Club Future Nostalgia is officially open.
Following a premature cover art reveal by the Queen of Pop™ herself (which in and of itself is legendary), Dua Lipa‘s flung open the velvet rope at the door and shuffled us into her swanky club experience on Friday (August 28), cramped wall to wall with special guests in a chaotic, silly, raucous, sweat-inducing one-hour set, curated by The Blessed Madonna.
The special release covers the breadth of her 2020 studio album Future Nostalgia, one of the top pop album contenders of the year, as well as “Kiss & Make Up” with BLACKPINK, and a few unreleased-’til-now surprises.
Club Future Nostalgia furiously, erratically swerves through the hits and deep cuts alike, conjuring familiar feelings through ample samples, as cuts like “Hollaback Girl” suddenly comes flying into the speakers. (Check out the specifics on all the samples in the tracklisting.) The record’s served up as a continuous mix, just as with Madonna‘s Confessions on a Dance Floor, one of the inspirations behind Future Nostalgia, and could even be considered an indirect nod to Madame X’s own 1987 remix album, You Can Dance.
Shout-outs are peppered in throughout from Dua, as well as collaborators like Little Louie Vega, Yaeji and Mark Ronson all dialing in, radio-style, to say hey to the listeners and make special requests. (“I would love to hear ‘Buffalo Stance’ by Neneh Cherry, and just one more thing – don’t you get fresh with me,” Mark sasses.)
Highlights are plentiful, including the hypnotic, repeat-heavy Yaeji mix of “Don’t Start Now,” the ass-shaking “Boys Will Be Boys” mix by Zach Witness, the bright house piano chord-filled Paul Woolford take on “Hallucinate,” Horse Meat Disco‘s retro re-rub of “Love Again,” as well as both the funky, Jamiroquai-sampling “Break My Heart / Cosmic Girl (Dimitri From Paris Edit)” and the Moodymann mix of “Break My Heart,” which brings the album to a close.
Gwen Stefani hops into the VIP area to assist on Mark Ronson‘s remix of “Physical,” which smooths out the song into a more midtempo synth-pop sheen, as Gwen climbs aboard to provide her signature crooning, effortlessly fitting into the groove and easily providing one of the album’s standout moments – and extreme L.A.M.B.-era Gwen nostalgia to boot.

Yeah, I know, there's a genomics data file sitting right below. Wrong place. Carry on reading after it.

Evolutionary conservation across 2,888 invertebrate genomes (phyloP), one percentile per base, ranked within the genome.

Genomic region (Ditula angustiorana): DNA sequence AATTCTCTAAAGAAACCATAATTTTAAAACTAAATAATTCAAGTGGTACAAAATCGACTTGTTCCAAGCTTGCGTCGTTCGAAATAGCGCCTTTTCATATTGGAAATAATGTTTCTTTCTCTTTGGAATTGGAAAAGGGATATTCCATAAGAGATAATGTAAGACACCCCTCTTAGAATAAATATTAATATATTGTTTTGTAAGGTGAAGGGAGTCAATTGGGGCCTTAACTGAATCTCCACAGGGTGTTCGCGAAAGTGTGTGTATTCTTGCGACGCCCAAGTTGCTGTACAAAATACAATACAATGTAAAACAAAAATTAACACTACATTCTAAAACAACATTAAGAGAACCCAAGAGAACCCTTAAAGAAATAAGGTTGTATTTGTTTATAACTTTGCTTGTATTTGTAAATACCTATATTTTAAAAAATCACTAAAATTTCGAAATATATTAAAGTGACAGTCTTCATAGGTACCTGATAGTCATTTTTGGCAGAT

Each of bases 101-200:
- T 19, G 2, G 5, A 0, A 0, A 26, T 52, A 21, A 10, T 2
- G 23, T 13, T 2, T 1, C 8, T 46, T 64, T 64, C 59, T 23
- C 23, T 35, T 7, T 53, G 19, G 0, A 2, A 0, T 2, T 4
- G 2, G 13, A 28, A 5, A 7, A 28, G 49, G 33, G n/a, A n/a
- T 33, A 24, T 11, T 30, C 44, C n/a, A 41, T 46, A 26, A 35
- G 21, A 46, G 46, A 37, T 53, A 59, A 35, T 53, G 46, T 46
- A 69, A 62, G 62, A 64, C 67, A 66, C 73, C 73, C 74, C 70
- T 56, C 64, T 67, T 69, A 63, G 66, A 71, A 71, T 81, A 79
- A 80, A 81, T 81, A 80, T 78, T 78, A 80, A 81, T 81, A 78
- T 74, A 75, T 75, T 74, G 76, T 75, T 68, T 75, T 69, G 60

The new songs, which may or may not have already been floating ’round the Internet, only add to the anticipation for Dua’s eventual B-sides/deluxe edition, which is still on the horizon.
There’s the appropriately holy experience that is “Love Is Religion,” mixed by The Blessed Madonna and bolstered by the always reverence-worthy sound of Stevie Nicks‘ “Stand Back,” and the near Confessions-leaning “That Kind of Woman,” remixed by none other than Jacques Lu Cont, AKA Stuart Price. Both songs are incredible. Truly, Future Nostalgia: Side B cannot come soon enough.
“The last few months have been surreal. I’ve watched you all dance in your homes and on your Zoom parties to Future Nostalgia like you were in the club with me. It brought so much joy to my days spent at home, even though I would’ve much rather been playing these songs live for you all on the road. During this time, I decided to take the party up a notch with the incomparable The Blessed Madonna, who secretly helped me to craft the mixtape that would become Club Future Nostalgia,” Dua says of the release.
There weren’t any real expectations for Club Future Nostalgia – or, at least, there shouldn’t be: it’s bonus content, and hardly the traditional route post-album release. She didn’t have to do this at all, and yet, we’ve been given an exciting, unexpected, well-curated treat nonetheless.
The array of remixers on duty is impressive, as are the clever selections of sounds and songs referenced, providing Future Nostalgia with an added pulse of throbbing energy, introducing younger audiences to legendary DJs and entertainers, teasing new music still to come, and extending the life of the era even longer.
In a world of attention spans lasting no longer than a TikTok, Dua’s managed to keep the Future Nostalgia experience alive and kicking. It’s no easy feat – especially when the only club that’s open exists solely in one’s head – and further proof of her current reign.
Madonna, Missy and Gwen hopping on your remix album? Talk about a Main Pop Girl humblebrag.
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